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Moses Moody Takes Advantage of Opportunity

I’ll be the first to admit that I had high expectations for Moses Moody coming into this season. His run in the NBA summer league raised my eyebrows for the wrong reasons but it still looked like he had a chance to carve out a role for himself with a strong training camp and preseason showing. However, the 19-year-old out of Little Rock, Arkansas, struggled mightily to start the season and he found himself getting fewer minutes seemingly by the game.

However, the Warriors chose to send him down to get some run in the G-League with the Santa Cruz Warriors and Moody found his rhythm. In nine games with Santa Cruz, Moody averaged 27.4 points, 6.2 rebounds, 1.7 steals, and 0.9 blocks per game on 47/37/90 shooting splits.

And finally, it all came together on the big stage.

Moody Gets the Start

After having a huge outing in Austin on Sunday, Steve Kerr decided to bring up Moody for Golden State’s game on Monday night. In Kerr’s press conference prior to the game, he announced that Moody had earned his second start of the season.

This was a perfect opportunity for a young buck like Moody to get some serious playing time against one of the younger teams in the Association and Moody surely looked like he belonged.

In his second start of the season the rookie knocked down four of his seven shot attempts including three triples to total 11 points (tying his season-high), 2 rebounds, 1 assist, and 1 block in 25 minutes of play. None of those numbers are earth-shattering but considering Moody came into the night shooting just 33.9% from the field and 14.7% from long distance, it was encouraging to see the ball fall through the hoop at a high rate and I’m sure his efficient night did wonders for his confidence.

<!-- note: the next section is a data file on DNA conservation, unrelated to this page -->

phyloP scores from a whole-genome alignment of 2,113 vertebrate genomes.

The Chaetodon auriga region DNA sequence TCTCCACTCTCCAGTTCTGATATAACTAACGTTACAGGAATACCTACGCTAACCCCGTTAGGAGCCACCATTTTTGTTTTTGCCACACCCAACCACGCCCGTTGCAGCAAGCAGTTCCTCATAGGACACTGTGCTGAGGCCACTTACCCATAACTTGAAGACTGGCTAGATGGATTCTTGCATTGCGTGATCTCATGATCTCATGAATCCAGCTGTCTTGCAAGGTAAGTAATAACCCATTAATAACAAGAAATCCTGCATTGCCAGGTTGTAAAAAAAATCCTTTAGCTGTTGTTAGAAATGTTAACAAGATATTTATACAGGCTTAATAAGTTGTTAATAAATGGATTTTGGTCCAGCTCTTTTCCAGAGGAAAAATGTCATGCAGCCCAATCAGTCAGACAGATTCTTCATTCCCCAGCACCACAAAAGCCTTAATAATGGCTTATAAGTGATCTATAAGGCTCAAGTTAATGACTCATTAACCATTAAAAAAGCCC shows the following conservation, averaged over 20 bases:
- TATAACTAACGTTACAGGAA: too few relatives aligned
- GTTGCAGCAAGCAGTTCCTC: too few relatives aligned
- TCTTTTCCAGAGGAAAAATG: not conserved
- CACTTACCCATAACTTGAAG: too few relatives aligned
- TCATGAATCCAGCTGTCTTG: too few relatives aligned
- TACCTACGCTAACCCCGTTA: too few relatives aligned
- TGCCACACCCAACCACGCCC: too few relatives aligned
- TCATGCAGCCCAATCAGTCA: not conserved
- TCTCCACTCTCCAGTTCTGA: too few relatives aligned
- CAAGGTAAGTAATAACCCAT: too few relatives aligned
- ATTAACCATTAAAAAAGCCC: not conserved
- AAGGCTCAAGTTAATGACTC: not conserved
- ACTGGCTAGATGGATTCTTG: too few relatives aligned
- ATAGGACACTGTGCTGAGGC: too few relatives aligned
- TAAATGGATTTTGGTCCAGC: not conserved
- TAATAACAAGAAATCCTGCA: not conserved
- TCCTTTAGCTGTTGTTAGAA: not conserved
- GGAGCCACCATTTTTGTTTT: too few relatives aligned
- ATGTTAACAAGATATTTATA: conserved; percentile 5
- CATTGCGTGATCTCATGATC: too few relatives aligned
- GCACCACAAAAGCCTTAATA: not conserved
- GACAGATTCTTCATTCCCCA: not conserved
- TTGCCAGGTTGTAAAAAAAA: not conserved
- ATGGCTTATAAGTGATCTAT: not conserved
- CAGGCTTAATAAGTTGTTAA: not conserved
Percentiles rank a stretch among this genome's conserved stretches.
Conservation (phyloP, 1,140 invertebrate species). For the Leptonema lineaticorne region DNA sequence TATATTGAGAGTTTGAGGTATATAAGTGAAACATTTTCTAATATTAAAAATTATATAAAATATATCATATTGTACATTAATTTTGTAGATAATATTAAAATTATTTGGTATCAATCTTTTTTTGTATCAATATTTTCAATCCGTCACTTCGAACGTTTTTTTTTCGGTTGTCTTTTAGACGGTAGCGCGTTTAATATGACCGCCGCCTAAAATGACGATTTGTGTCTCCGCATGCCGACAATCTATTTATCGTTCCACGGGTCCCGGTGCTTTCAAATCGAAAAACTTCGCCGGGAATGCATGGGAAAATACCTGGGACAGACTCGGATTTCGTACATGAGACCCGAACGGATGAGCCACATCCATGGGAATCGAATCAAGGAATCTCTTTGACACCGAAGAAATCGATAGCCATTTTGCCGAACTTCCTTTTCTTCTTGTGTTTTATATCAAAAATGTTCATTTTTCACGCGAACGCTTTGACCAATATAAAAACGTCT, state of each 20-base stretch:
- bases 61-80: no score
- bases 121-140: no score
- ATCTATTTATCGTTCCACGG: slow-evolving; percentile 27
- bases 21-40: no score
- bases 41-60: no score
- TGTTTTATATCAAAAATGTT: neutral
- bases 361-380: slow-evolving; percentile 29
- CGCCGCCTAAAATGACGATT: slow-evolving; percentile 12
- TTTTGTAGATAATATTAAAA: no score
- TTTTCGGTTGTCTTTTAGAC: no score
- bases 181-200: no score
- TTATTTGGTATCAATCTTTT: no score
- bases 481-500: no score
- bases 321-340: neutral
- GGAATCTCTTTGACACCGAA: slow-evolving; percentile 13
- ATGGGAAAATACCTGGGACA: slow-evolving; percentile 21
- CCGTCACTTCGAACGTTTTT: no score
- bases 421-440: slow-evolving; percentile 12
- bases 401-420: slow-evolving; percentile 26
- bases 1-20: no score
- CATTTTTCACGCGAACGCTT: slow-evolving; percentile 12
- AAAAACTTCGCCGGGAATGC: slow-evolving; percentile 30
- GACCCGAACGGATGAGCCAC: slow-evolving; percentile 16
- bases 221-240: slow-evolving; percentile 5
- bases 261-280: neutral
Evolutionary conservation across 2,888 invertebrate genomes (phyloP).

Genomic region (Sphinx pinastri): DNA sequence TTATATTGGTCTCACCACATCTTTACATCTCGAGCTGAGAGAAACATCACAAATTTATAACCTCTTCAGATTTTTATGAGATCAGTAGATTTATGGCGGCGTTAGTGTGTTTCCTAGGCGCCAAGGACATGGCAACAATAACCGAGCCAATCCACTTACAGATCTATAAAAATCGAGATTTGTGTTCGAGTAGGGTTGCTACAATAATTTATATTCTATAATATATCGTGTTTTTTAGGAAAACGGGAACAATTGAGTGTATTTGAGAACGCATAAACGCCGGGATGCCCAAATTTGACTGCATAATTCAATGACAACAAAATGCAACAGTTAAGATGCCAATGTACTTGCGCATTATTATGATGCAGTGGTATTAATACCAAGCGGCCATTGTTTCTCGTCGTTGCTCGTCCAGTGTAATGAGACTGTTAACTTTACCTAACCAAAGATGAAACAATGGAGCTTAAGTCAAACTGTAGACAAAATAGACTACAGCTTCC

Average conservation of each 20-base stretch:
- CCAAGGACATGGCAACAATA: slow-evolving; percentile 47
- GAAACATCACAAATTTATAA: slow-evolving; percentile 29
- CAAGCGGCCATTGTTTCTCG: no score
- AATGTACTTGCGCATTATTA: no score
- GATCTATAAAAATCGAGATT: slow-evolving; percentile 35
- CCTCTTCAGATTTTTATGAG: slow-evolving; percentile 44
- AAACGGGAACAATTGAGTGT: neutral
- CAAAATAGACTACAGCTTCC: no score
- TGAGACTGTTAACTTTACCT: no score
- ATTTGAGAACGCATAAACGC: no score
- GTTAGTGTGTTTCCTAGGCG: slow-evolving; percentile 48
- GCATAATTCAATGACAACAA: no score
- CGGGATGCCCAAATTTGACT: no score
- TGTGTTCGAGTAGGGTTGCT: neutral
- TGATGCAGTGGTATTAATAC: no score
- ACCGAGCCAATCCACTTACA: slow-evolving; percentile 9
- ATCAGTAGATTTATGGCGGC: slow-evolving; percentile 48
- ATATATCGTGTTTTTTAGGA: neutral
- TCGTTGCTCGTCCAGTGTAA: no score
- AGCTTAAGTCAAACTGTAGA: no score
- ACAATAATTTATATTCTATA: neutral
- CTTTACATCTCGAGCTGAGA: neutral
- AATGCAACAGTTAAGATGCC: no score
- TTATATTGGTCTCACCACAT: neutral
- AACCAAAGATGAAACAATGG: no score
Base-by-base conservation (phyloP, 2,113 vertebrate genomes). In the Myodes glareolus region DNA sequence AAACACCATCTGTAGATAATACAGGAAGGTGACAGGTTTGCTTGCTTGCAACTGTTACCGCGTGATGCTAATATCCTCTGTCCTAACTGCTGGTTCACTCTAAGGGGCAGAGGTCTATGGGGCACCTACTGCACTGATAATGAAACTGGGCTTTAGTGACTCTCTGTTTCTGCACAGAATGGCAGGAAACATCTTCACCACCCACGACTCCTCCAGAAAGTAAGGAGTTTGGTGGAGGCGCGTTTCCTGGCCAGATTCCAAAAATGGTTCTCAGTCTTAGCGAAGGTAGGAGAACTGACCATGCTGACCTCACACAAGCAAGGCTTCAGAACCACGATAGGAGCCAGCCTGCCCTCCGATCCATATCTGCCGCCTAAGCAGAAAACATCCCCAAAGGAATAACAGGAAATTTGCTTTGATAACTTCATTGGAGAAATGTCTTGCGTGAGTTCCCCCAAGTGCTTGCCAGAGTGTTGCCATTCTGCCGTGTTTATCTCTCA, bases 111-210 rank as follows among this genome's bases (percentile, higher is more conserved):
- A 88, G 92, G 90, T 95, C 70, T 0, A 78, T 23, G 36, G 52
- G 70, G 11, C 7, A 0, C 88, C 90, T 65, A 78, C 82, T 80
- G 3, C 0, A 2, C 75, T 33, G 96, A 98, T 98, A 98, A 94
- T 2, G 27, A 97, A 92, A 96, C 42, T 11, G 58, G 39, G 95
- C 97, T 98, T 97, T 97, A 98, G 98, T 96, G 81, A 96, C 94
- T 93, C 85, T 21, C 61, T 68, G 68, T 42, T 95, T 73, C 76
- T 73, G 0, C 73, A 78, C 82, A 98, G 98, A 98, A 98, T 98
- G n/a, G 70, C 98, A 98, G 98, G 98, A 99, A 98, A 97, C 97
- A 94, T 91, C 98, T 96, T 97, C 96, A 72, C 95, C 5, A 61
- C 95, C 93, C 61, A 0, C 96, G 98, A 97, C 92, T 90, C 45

Almost every one of Moody’s shot attempts came pretty wide open, and a lot of that was due to the abysmal defense of the juvenile Rockets, but you either hit shots or you don’t. Last night Moody hit them. He won’t play with Stephen Curry and Klay Thompson forever, but when you’re playing next to those two you’re going to find yourself getting open looks regardless of the opponent.

The thing I liked the most last night was the poise that Moody was playing with. He didn’t look rushed or in a hurry out there like he often did earlier in the season. He didn’t get a ton of touches but he took advantage of the ones that he got and he looked comfortable on the defensive side of the ball as well.

On Moody’s lone block of the game, he picked up the ball in transition and perfectly mirrored Rocket’s forward Jae’Sean Tate without fouling as he drove to the hoop and timed the block perfectly. It was textbook on-ball defense and it was another example of the in-season strides Moody has made. He didn’t panic as a bulkier, stronger player attacked him on the break, he didn’t reach, he didn’t swing at the ball as he went for the block, he simply played Tate straight up and got the block.

Moody’s defensive rotations were on point for most of the night and early on he was flirting with putting on a defensive clinic. The awareness he displayed on the defensive side of the floor was a substantial improvement from early in the season. From guarding the ball to rotating perfectly and forcing turnovers, Moody’s defensive potential was on full display. That’s not to say he didn’t make any mistakes but all one can really ask from their young players is improvement and Moody looks to be on the right track.

There was nothing flashy about Moody’s stat line last night, but there’s nothing flashy in his game either and that’s part of why his quiet yet efficient night should be encouraging for the Warriors moving forward. He’s more Andrew Wiggins than he is Draymond Green. He’s not going to jump out at the average fan, but when you peep the box score after the game, you’re likely going to notice him. While that hasn’t necessarily been the case very often this season, I have a hunch that’s going to become the norm for him at some point in the near future.

Is A Bigger Role on the Way?

This should be taken with a grain of salt but Kerr did say Moody could whittle himself into more of a role as the season moves forward.

The language that Kerr uses here is a bit wishy-washy but he’s leaving the door open for Moody to get more chances similar to last night in the coming months.

Kerr also mentioned that part of the reason Moody got the start was that he wanted shooting and defensive versatility on the floor. Moody provided both of those things last night for Dub Nation. Both of those skills are a huge reason why Moody was a lottery pick in the first place. If he can contribute like he did last night on a consistent basis, not only will he possibly find a role for himself down the stretch of this season, but he’ll have an extremely promising NBA career ahead of him.

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